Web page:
Monday, October 14, 2013

Superior Mirage Watch

This week we will see substantial warming during the days, accompanied by a reduction of fog coverage in the morning. With high pressure overhead, this warming pattern will continue and enhance some of the low-level inversions we have been seeing.  This morning's radiosonde sounding at Quillayute shows a potent, but shallow, inversion near the surface:

 Note how the temperature (red line) increases with height in the lowest portion of the atmosphere.  With cold (dense) air near the surface and warm (less dense) air just above, an atmospheric lens is formed that can bend light in a way to make things look higher or taller than they actually are:  a superior mirage (see picture).  Occasionally, objects get reversed and distorted as well.

 Often a great place to see such mirages is near the water, where the cool water enhances cooling at low levels, while warm air either descends over the water or originates over warm land.

Today, I received a wonderful video from Greg Johnson the summarizes in ONE MINUTE a recent superior mirage event at his home on the Kitsap Peninsula.  Click on image or link  to view. Watch as the water expands and floods the peninsula on the left.  Wonder as the buildings grow and shrink.  Even the distant Olympic Mountains expand and contract.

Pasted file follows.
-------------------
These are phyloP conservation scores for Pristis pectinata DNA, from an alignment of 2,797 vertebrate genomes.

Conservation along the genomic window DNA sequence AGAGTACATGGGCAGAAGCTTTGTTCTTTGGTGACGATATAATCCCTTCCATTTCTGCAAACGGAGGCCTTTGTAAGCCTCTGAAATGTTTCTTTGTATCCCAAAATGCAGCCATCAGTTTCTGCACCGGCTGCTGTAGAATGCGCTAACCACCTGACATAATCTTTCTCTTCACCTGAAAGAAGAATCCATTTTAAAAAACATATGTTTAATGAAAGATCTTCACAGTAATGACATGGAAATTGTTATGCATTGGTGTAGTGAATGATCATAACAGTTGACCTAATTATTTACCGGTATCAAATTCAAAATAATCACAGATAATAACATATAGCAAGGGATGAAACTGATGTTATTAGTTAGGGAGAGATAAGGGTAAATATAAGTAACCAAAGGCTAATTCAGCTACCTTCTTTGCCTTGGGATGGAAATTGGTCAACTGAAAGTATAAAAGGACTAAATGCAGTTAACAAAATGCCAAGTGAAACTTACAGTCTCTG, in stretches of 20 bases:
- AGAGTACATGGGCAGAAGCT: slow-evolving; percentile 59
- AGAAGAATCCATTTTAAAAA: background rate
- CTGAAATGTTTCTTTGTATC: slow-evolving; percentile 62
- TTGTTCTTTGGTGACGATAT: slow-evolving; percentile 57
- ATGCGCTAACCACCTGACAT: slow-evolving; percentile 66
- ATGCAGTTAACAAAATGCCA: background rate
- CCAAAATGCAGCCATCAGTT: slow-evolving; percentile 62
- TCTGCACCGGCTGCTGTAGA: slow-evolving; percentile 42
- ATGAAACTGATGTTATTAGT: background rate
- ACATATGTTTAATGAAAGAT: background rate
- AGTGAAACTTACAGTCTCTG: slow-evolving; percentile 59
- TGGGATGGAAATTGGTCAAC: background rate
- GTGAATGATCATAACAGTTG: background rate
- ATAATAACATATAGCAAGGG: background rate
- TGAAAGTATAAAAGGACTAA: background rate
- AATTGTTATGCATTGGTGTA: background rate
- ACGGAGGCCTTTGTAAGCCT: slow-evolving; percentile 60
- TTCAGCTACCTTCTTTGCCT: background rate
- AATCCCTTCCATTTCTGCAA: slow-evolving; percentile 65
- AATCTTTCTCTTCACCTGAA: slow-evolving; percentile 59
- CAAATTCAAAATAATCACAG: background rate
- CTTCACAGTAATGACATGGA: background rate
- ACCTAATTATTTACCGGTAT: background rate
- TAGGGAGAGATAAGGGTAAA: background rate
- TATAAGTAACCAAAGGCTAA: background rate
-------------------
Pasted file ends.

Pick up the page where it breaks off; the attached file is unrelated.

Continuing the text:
Greg has also created a splendid slide show over a shorter period that really shows the weird optical effects, including the raising of objects, creating a floating twin, and much, much more.


And as long as we are talking about mirages, do you know you experience one every day at sunset?   You saw the sun setting tonight?  Beautiful right?  The sun was already below the horizon, even though it appears to be above the horizon!  The reason?  A superior mirage!  With the atmosphere being denser near the surface than aloft, the sun's light is bent so the sun looks higher than it actually is.  You have been deceived all these years and didn't know it!

 This sun is already below the horizon!

Reminder: tomorrow night I will be giving a talk on the history and future of weather forecasting at Bellingham High School at 7 PM.  How did the technology develop and what breakthroughs are ahead during the next decade...all will be revealed.   And I will be happy to talk about coastal ocean acidification.  More information here.

4 comments:

jno62 said...

Very Cool.

Thanks for the knowledge!

harshendra kumar said...

I have been an avid follower of your weather blog ever since I accidentally landed on it a couple of months ago. Simply, Love the content and the way you put it!
I live in Portland OR. I was wondering if you have an online recorded version of your seminars/talks/sessions. I am sure they are interesting.

Scott said...

I live in Seattle. So I do not experience one of these every day.

Diane Allen said...

First, Thank You!

Is the mirage effect what causes green flashes in the tropics? And why don't we see them in the higher latitudes? I would never have believed they exist except I saw a couple.